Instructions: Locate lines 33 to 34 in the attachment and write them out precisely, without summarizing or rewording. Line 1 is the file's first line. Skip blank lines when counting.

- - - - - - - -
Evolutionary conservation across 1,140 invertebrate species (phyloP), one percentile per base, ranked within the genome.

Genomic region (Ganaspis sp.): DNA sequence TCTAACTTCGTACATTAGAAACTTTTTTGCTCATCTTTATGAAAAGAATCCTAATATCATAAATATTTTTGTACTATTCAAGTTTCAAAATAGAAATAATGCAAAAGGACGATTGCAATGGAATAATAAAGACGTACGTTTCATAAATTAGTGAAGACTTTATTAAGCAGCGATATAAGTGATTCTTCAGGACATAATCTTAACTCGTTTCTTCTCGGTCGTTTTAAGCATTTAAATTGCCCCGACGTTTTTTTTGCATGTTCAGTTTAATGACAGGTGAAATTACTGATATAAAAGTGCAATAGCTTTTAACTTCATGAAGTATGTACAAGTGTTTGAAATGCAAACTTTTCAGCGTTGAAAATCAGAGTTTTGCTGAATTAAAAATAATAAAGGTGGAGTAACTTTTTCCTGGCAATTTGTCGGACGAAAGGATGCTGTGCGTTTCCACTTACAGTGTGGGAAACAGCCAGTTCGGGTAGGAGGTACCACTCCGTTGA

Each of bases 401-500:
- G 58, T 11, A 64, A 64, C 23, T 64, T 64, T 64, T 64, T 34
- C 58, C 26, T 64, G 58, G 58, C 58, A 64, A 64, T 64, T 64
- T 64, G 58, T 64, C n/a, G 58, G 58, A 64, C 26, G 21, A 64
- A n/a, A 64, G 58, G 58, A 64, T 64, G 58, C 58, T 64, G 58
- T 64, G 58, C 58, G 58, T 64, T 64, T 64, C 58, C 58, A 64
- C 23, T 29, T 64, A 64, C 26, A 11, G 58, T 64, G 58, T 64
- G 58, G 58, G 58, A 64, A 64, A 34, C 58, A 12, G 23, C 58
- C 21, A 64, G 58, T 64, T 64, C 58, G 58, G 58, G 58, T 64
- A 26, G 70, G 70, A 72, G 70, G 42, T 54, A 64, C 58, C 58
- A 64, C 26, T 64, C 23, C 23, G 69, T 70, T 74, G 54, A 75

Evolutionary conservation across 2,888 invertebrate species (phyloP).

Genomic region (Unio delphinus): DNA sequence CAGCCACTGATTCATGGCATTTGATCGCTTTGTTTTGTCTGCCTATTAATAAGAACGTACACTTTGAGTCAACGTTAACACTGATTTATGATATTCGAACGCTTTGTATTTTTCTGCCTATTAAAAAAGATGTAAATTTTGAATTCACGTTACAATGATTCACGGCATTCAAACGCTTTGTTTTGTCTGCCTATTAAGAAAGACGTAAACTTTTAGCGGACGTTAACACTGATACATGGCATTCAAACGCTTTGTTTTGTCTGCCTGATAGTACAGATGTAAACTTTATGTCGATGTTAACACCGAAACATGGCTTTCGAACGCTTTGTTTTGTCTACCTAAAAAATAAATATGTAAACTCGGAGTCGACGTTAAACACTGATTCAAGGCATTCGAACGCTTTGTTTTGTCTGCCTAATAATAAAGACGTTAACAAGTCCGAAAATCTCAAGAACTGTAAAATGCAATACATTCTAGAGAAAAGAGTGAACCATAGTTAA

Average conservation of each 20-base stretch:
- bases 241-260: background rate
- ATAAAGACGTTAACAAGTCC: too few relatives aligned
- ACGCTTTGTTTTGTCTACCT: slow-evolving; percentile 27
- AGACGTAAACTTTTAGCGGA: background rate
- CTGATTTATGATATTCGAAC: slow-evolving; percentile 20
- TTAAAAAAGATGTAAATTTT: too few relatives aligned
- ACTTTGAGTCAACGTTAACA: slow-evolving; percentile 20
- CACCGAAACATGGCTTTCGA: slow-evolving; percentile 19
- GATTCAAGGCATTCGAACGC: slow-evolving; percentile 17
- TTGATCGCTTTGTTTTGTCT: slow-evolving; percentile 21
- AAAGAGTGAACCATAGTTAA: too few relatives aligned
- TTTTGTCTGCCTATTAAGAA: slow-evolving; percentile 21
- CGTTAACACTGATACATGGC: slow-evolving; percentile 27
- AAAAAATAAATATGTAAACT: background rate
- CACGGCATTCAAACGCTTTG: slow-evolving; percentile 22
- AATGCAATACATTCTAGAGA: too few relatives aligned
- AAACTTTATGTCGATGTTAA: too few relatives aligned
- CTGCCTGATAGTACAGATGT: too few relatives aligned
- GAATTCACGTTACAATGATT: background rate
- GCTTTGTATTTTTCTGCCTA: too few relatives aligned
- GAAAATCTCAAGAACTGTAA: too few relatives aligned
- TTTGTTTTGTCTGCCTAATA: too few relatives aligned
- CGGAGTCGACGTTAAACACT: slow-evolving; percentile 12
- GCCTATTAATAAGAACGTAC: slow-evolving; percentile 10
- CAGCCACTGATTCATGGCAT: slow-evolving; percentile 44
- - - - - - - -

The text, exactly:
- AAACTTTATGTCGATGTTAA: too few relatives aligned
- CTGCCTGATAGTACAGATGT: too few relatives aligned